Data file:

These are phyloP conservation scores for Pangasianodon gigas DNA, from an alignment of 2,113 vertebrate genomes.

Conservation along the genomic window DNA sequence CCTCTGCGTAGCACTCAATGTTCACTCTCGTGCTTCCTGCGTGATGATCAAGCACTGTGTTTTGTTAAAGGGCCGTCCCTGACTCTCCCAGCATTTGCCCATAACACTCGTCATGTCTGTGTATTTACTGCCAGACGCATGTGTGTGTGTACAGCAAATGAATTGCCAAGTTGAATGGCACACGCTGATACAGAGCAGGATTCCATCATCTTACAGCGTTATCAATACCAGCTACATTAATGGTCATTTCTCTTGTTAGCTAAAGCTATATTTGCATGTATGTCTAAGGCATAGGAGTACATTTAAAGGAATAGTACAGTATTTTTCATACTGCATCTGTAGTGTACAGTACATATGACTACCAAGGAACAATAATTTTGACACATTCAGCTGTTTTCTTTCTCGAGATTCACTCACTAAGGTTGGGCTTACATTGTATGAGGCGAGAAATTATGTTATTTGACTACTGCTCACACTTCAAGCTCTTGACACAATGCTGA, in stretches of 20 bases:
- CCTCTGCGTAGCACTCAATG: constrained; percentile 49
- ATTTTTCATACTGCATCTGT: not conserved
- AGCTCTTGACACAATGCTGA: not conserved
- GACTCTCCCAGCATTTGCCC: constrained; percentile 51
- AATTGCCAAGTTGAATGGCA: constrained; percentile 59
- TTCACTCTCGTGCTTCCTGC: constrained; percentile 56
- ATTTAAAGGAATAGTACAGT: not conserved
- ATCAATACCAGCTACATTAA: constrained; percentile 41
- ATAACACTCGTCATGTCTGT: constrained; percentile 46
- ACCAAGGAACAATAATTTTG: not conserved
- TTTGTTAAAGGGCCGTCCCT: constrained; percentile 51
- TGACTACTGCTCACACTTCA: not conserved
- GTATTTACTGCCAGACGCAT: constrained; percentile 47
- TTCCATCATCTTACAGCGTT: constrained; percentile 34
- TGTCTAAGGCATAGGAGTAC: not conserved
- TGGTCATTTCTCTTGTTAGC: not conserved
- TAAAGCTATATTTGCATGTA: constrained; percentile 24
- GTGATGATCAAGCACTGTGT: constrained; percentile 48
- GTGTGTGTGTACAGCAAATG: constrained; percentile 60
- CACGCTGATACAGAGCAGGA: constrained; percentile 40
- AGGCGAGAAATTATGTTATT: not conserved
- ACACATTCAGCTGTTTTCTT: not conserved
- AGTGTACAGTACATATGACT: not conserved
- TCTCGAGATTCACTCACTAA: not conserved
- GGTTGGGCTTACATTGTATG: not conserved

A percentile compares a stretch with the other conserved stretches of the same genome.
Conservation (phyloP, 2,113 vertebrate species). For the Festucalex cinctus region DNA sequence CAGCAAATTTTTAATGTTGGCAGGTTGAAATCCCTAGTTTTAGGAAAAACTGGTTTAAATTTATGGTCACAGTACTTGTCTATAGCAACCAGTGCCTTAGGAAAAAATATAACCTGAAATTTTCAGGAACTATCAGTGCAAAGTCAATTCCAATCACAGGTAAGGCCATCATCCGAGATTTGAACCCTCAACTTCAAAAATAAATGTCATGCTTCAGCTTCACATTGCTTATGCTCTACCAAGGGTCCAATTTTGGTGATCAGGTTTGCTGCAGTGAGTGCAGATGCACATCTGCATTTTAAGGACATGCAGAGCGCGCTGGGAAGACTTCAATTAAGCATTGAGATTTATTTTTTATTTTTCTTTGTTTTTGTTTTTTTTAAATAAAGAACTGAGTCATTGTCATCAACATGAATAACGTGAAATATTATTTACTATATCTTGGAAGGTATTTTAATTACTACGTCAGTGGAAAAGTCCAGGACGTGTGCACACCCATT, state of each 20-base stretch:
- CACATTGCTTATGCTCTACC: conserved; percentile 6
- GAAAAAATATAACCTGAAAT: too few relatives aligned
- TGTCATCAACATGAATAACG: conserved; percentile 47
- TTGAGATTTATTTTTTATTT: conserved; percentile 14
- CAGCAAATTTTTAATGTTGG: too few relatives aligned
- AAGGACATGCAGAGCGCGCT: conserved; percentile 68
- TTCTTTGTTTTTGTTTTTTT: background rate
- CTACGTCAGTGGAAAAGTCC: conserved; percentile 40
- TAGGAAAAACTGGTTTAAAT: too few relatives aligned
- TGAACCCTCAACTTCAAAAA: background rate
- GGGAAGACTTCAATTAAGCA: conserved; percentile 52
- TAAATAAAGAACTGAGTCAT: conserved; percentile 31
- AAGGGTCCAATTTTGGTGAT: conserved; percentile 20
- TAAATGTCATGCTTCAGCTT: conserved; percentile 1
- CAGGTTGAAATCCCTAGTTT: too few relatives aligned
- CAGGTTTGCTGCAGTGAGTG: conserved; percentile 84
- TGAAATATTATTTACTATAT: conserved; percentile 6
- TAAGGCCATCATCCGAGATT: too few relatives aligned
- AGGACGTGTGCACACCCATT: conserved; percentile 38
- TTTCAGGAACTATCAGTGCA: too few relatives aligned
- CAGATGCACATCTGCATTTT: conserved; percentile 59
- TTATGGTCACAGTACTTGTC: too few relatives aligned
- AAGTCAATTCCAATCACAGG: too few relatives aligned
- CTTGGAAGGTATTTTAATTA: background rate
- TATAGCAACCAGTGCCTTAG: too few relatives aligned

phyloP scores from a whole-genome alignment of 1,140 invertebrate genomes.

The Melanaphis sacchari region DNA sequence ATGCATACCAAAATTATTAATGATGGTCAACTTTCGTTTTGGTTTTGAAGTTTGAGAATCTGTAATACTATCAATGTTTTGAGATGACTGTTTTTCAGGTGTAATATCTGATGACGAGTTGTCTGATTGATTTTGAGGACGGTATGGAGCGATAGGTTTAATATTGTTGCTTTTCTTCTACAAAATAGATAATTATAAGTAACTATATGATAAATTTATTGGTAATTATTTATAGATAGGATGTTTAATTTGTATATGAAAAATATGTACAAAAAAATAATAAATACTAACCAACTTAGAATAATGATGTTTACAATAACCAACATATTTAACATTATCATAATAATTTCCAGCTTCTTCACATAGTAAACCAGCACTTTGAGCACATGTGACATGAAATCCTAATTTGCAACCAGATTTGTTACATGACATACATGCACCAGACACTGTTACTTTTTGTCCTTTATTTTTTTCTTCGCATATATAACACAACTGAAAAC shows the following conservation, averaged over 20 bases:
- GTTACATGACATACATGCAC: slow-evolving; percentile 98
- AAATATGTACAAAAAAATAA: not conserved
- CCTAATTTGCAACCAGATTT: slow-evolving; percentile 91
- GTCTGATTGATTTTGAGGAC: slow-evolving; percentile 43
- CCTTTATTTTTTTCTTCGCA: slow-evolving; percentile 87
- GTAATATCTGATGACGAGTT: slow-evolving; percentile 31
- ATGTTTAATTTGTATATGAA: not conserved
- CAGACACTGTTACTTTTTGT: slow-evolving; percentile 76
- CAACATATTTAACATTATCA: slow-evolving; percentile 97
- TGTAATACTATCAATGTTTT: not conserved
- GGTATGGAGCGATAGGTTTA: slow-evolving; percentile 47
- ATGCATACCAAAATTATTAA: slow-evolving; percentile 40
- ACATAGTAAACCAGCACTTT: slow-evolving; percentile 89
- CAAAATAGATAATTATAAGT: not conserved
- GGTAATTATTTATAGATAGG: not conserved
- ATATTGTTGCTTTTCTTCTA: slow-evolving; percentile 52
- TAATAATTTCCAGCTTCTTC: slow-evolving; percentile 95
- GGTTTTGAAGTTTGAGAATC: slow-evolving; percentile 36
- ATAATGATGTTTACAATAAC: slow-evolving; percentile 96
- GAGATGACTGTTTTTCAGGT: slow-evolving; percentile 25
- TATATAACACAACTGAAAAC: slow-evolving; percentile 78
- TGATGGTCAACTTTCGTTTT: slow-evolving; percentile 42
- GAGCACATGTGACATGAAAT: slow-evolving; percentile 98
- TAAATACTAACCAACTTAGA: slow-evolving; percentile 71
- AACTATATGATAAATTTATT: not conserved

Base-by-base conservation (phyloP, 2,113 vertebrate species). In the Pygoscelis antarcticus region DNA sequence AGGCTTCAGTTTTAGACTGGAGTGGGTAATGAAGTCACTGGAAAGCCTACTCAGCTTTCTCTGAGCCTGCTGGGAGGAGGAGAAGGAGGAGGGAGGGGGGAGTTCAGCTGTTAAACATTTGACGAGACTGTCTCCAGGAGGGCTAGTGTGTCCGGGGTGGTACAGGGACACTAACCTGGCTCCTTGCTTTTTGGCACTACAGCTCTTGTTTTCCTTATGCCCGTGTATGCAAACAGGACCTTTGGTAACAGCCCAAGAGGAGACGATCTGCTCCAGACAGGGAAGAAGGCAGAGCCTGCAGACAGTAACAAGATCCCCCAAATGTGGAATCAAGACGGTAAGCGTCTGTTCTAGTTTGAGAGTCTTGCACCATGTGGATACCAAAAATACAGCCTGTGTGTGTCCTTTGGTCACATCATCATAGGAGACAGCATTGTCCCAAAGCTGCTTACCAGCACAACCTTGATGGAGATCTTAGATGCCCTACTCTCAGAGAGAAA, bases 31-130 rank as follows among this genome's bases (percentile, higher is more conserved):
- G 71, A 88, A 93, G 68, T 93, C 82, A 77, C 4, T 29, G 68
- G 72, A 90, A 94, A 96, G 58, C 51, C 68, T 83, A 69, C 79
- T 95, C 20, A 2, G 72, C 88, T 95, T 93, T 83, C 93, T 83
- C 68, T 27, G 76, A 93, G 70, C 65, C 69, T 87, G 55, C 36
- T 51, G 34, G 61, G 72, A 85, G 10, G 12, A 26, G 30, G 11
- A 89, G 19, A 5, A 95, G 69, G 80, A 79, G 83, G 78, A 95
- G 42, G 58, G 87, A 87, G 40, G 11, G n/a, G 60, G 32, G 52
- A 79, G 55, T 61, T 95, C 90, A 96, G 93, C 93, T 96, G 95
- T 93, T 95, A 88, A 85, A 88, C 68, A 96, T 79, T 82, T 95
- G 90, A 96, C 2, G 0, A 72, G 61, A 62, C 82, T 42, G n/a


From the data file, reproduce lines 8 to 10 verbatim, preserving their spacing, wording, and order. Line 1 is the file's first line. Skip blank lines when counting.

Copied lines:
- TTCACTCTCGTGCTTCCTGC: constrained; percentile 56
- ATTTAAAGGAATAGTACAGT: not conserved
- ATCAATACCAGCTACATTAA: constrained; percentile 41